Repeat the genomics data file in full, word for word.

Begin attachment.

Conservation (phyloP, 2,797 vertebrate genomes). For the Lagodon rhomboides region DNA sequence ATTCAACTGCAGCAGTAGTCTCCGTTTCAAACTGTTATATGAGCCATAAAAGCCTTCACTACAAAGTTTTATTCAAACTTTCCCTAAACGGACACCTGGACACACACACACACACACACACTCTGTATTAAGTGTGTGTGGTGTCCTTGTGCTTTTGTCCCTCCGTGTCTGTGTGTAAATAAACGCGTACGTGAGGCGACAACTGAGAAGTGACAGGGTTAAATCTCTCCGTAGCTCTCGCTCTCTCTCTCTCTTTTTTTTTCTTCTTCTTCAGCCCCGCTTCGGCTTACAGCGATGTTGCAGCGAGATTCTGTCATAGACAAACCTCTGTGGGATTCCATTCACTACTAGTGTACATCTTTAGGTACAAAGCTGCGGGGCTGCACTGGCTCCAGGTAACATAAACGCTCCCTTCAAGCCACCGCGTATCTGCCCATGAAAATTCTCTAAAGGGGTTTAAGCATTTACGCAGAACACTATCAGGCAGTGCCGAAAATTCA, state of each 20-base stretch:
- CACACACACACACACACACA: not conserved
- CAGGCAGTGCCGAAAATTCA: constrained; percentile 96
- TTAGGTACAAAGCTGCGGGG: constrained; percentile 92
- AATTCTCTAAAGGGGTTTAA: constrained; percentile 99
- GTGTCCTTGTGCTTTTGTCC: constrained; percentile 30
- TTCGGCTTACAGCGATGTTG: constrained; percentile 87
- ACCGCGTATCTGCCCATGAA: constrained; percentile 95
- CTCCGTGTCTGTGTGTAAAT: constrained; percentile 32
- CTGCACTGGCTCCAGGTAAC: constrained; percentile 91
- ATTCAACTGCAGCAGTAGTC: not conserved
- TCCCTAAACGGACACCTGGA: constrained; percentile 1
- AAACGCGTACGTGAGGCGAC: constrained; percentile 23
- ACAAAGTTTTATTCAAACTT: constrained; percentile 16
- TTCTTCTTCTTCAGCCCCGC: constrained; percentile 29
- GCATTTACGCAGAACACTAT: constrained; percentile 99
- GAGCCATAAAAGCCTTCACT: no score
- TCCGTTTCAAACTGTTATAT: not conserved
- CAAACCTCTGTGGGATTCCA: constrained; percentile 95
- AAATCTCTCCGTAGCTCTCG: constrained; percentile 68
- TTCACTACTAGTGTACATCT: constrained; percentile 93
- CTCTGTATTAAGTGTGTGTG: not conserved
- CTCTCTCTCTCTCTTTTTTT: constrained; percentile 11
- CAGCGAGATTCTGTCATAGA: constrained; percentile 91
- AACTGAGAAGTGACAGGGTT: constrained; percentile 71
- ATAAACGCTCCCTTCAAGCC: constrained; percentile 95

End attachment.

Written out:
Conservation (phyloP, 2,797 vertebrate genomes). For the Lagodon rhomboides region DNA sequence ATTCAACTGCAGCAGTAGTCTCCGTTTCAAACTGTTATATGAGCCATAAAAGCCTTCACTACAAAGTTTTATTCAAACTTTCCCTAAACGGACACCTGGACACACACACACACACACACACTCTGTATTAAGTGTGTGTGGTGTCCTTGTGCTTTTGTCCCTCCGTGTCTGTGTGTAAATAAACGCGTACGTGAGGCGACAACTGAGAAGTGACAGGGTTAAATCTCTCCGTAGCTCTCGCTCTCTCTCTCTCTTTTTTTTTCTTCTTCTTCAGCCCCGCTTCGGCTTACAGCGATGTTGCAGCGAGATTCTGTCATAGACAAACCTCTGTGGGATTCCATTCACTACTAGTGTACATCTTTAGGTACAAAGCTGCGGGGCTGCACTGGCTCCAGGTAACATAAACGCTCCCTTCAAGCCACCGCGTATCTGCCCATGAAAATTCTCTAAAGGGGTTTAAGCATTTACGCAGAACACTATCAGGCAGTGCCGAAAATTCA, state of each 20-base stretch:
- CACACACACACACACACACA: not conserved
- CAGGCAGTGCCGAAAATTCA: constrained; percentile 96
- TTAGGTACAAAGCTGCGGGG: constrained; percentile 92
- AATTCTCTAAAGGGGTTTAA: constrained; percentile 99
- GTGTCCTTGTGCTTTTGTCC: constrained; percentile 30
- TTCGGCTTACAGCGATGTTG: constrained; percentile 87
- ACCGCGTATCTGCCCATGAA: constrained; percentile 95
- CTCCGTGTCTGTGTGTAAAT: constrained; percentile 32
- CTGCACTGGCTCCAGGTAAC: constrained; percentile 91
- ATTCAACTGCAGCAGTAGTC: not conserved
- TCCCTAAACGGACACCTGGA: constrained; percentile 1
- AAACGCGTACGTGAGGCGAC: constrained; percentile 23
- ACAAAGTTTTATTCAAACTT: constrained; percentile 16
- TTCTTCTTCTTCAGCCCCGC: constrained; percentile 29
- GCATTTACGCAGAACACTAT: constrained; percentile 99
- GAGCCATAAAAGCCTTCACT: no score
- TCCGTTTCAAACTGTTATAT: not conserved
- CAAACCTCTGTGGGATTCCA: constrained; percentile 95
- AAATCTCTCCGTAGCTCTCG: constrained; percentile 68
- TTCACTACTAGTGTACATCT: constrained; percentile 93
- CTCTGTATTAAGTGTGTGTG: not conserved
- CTCTCTCTCTCTCTTTTTTT: constrained; percentile 11
- CAGCGAGATTCTGTCATAGA: constrained; percentile 91
- AACTGAGAAGTGACAGGGTT: constrained; percentile 71
- ATAAACGCTCCCTTCAAGCC: constrained; percentile 95